What Part Of Florida Is The Best To Stay

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After the

Seminole Tribe of Florida‘s motion to stay

District Court Judge Dabney Friedrich‘s

Florida sports betting ruling was denied last week, the tribe wasted no time seeking a stay from the

D.C. Court of Appeals.

The emergency motion was filed on

Thanksgiving by Seminole Tribe attorney

Barry Richard. It asks that the D.C. Court of Appeals issue a stay of the District Court’s ruling and allow the Seminole Tribe to continue accepting bets while the appeal of the decision plays out.

Short timeline on Florida sports betting

The emergency FL sports betting motion is before a three-judge panel that includes:

  • Judge

    Patricia Millett, who was appointed to the bench by

    President Barack Obama in 2013

  • Judge

    Robert Wilkins, whom President Obama also appointed in 2014

  • Judge

    Ketanji Brown Jackson, one of the few federal judges

    President Joe Biden successfully confirmed. Brown Jackson was confirmed in

    June.

The response is due by noon on

Tuesday. The reply is due by noon on

Wednesday.

While there is no date stipulated for the decision — we saw how unhelpful that was at the district court — it would be expected to have it in short order, likely before the weekend.

One thing to note with regards to federal judges: efforts to predict decisions based on the party affiliation of the President who appoints judges is typically a fool’s errand.

A familiar story

Like the Seminole Tribe of Florida’s request to Friedrich for a stay, the Tribe must satisfy the Court of Appeals that they meet a four-part test:

  • A likelihood of success on the merits;
  • The Tribe will suffer irreparable harm if a stay is not granted;
  • Granting the stay does not disproportionately harm the plaintiffs (or, in this case, the federal defendants); and,
  • The public interest supports granting the stay.

A stay would pause the ruling from the District Court and restore the 2021 Compact that authorized sports betting in Florida pending the results of the appeal.

Digging a bit deeper

The Seminole Tribe of Florida argues that they are likely to succeed on the merits for several reasons. The most prominent is that the Tribe argues that they were entitled to intervene on a limited basis under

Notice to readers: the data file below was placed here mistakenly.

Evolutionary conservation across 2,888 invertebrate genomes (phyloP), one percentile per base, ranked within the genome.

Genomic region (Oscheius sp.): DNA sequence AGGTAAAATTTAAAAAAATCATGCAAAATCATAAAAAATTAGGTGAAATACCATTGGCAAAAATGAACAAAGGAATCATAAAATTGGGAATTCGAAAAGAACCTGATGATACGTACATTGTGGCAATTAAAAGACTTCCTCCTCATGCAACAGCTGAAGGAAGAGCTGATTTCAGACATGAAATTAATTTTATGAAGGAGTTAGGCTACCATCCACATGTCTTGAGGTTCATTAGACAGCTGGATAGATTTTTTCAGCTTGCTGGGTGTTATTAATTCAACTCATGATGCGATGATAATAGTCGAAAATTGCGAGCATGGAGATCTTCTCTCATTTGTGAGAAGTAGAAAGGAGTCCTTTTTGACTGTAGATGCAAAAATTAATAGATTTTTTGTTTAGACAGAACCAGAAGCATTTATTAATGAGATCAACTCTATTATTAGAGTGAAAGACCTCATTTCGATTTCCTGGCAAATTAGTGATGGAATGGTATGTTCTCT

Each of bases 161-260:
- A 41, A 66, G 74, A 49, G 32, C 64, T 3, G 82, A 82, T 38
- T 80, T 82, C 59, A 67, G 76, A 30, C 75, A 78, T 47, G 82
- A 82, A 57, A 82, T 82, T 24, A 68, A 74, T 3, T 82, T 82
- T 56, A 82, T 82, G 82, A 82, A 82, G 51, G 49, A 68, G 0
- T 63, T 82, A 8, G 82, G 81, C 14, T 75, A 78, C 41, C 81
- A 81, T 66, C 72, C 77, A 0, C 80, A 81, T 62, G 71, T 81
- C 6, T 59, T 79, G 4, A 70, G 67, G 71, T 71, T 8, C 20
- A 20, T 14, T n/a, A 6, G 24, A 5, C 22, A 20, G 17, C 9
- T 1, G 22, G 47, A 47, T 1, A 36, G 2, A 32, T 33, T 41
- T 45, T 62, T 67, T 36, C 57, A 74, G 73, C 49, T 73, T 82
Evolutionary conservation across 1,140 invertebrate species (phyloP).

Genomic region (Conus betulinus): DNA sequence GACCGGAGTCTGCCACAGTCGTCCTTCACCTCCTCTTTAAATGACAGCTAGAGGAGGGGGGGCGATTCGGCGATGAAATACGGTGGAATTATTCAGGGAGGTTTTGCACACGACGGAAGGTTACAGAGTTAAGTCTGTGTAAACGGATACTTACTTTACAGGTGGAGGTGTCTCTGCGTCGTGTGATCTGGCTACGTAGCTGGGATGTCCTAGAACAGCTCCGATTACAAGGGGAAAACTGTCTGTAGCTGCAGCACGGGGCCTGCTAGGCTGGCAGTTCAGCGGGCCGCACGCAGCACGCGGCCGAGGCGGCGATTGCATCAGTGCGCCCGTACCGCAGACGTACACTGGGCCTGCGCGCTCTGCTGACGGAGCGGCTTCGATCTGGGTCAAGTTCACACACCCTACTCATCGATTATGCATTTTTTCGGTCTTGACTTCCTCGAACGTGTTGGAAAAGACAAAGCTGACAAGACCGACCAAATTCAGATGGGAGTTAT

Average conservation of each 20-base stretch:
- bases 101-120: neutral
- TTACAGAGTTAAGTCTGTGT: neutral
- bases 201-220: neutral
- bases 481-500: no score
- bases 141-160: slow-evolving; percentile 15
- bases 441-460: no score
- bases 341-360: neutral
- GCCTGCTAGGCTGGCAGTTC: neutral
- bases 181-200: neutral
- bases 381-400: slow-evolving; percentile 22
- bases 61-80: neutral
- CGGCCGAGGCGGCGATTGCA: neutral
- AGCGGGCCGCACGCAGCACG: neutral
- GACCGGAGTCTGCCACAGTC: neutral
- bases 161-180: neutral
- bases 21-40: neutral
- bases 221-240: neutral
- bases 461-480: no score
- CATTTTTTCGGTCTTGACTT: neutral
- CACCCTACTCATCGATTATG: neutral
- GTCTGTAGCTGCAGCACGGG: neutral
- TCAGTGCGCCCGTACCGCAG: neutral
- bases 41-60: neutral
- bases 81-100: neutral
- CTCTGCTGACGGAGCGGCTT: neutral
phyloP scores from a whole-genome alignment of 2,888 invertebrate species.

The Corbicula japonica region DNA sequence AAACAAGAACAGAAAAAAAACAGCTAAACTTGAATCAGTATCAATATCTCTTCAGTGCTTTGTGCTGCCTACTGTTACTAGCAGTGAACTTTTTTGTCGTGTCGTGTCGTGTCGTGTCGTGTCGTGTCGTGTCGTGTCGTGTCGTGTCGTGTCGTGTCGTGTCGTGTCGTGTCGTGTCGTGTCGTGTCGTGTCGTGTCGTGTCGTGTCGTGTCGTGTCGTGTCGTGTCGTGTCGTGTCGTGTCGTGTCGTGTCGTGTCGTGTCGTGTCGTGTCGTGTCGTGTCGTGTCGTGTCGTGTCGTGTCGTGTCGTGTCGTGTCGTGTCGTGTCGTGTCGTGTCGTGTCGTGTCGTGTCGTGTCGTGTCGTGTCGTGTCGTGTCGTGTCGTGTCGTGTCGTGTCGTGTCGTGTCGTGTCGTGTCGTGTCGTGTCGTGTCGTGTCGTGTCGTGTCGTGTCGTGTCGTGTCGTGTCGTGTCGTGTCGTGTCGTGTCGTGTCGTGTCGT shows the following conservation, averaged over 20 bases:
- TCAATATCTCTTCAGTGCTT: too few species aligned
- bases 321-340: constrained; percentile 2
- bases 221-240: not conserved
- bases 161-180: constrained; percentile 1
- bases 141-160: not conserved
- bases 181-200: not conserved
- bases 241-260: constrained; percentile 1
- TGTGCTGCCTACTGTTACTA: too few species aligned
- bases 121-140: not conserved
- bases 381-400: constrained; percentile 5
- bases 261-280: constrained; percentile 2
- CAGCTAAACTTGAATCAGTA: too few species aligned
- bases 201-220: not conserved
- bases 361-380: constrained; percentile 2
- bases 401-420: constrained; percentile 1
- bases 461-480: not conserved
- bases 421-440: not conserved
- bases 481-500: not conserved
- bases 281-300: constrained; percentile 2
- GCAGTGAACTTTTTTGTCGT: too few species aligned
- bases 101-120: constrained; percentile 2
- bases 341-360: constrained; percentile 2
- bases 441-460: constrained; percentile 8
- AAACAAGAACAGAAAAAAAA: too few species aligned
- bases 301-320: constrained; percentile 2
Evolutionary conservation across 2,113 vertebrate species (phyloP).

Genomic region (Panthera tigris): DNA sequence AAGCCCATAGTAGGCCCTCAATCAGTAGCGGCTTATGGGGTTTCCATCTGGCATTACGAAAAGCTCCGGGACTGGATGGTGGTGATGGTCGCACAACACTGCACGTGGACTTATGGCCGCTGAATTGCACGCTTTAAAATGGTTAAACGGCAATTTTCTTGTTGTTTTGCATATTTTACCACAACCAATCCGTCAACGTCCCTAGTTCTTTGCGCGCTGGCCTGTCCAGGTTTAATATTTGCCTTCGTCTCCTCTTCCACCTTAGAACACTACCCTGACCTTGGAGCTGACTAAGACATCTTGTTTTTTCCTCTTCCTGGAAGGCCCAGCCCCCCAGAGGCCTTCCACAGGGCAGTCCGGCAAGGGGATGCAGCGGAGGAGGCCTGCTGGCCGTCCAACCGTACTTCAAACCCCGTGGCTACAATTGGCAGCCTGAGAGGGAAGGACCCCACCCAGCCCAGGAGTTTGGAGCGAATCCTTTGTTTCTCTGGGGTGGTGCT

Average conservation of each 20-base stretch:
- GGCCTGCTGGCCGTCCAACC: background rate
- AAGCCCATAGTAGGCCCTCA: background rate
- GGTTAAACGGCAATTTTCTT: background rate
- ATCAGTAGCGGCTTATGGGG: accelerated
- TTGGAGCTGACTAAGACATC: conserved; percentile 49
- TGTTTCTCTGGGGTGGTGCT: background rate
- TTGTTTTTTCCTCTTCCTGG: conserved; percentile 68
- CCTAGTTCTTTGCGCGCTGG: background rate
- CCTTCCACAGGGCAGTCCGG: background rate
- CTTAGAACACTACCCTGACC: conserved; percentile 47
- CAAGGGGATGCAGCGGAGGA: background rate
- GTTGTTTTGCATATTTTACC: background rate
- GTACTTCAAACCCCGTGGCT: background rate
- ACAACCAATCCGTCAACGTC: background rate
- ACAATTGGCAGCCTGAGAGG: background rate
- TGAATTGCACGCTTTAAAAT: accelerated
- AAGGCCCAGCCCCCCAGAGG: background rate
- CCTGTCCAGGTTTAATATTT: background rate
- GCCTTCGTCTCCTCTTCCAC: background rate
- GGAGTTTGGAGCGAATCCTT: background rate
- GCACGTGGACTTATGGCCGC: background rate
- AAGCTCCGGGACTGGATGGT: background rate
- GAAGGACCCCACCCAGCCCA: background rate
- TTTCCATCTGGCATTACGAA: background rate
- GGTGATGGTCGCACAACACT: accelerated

Federal Rule of Civil Procedure Rule 24.

Part of the Tribe’s argument on this point is that

Department of Justice lawyers representing the

Secretary of the Interior failed to represent the Tribe’s interests in the case adequately.

On the first prong, the Tribe goes on to argue that they are a necessary party under Rule 19(a); in regards to whether the Tribe was indispensable, the Seminole Tribe once against highlights:

there is a substantantial legal question regarding whether the United States can be said to have adequately represented the interests of the Tribe in this case given its litigating tactics.

The Tribe concludes their first argument by contending that despite being a “necessary and indispensable party,” they were prevented from being joined by

sovereign immunity.

Irreparable harm?

The second prong of the motion for a stay argues that the Seminole Tribe will suffer irreparable harm if a stay is not granted. The Tribe contends that the failure to dismiss the case would result in a loss of sovereignty, which would satisfy the D.C. Circuit’s standard for irreparable harm.

The Tribe argues that they have:

protected interests in the validity of the 2021 Compact as a contracting party, as an economic beneficiary, and as a sovereign entity.

The Tribe notes that the State of Florida is slated to lose “tens of millions per month in revenue sharing payments from the Tribe.”

No harm to the plaintiffs or the federal defendants?

One of the interesting aspects of the case is that the Seminole Tribe is not a party. However, the Tribe is seeking to intervene, so while the Tribe is not a party, they ask the Court of Appeals to stay the case.

For a court to do this, the Court must find that the other parties (typically, it is only the other party) would not be harmed.

The Seminole Tribe of Florida argues that the plaintiffs’ injuries “are minor and speculative” compared to the burdens facing the Tribe. The Tribe contends that the plaintiffs’ allegations of harm are only about a future indeterminant injury.

The Tribe attempts to refute the plaintiffs’ declarations of losses following the

Hard Rock Digital product launch by stating that they were not “competent evidence.”

Public interest supports stay of Florida sports betting ruling?

The Seminole Tribe of Florida argues that a stay supports the status quo. The status quo maintains “significant public economic and employment benefits….”

Any potential disruption to the continuation of Florida sports betting pending an appeal threatens the revenue-sharing with the state, which according to the Tribe, has already seen

$75 million in revenue-sharing payments being made to the state since

October.

What is next in Florida sports betting case?

Responses from the

West Flagler Associates and the Department of the Interior are due tomorrow at noon.

Florida sThe plaintiffs will likely base their arguments around Friedrich’s findings, which support a stay as of last week. It is unknown just where (or if) the Department of the Interior will come down, given some of their unique arguments in recent briefs, but their response is due tomorrow at noon as well.

We know that DOJ attorney

Rachel Heron has entered an appearance on behalf of the Department of the Interior and Secretary

Deb Haaland but are not sure who else will make up the DOJ team and what position they will take. The emergency nature of the motion should result in a decision being rendered in short order.

Source : https://www.legalsportsreport.com/60197/seminole-tribe-new-stay-florida-sports-betting-ruling/

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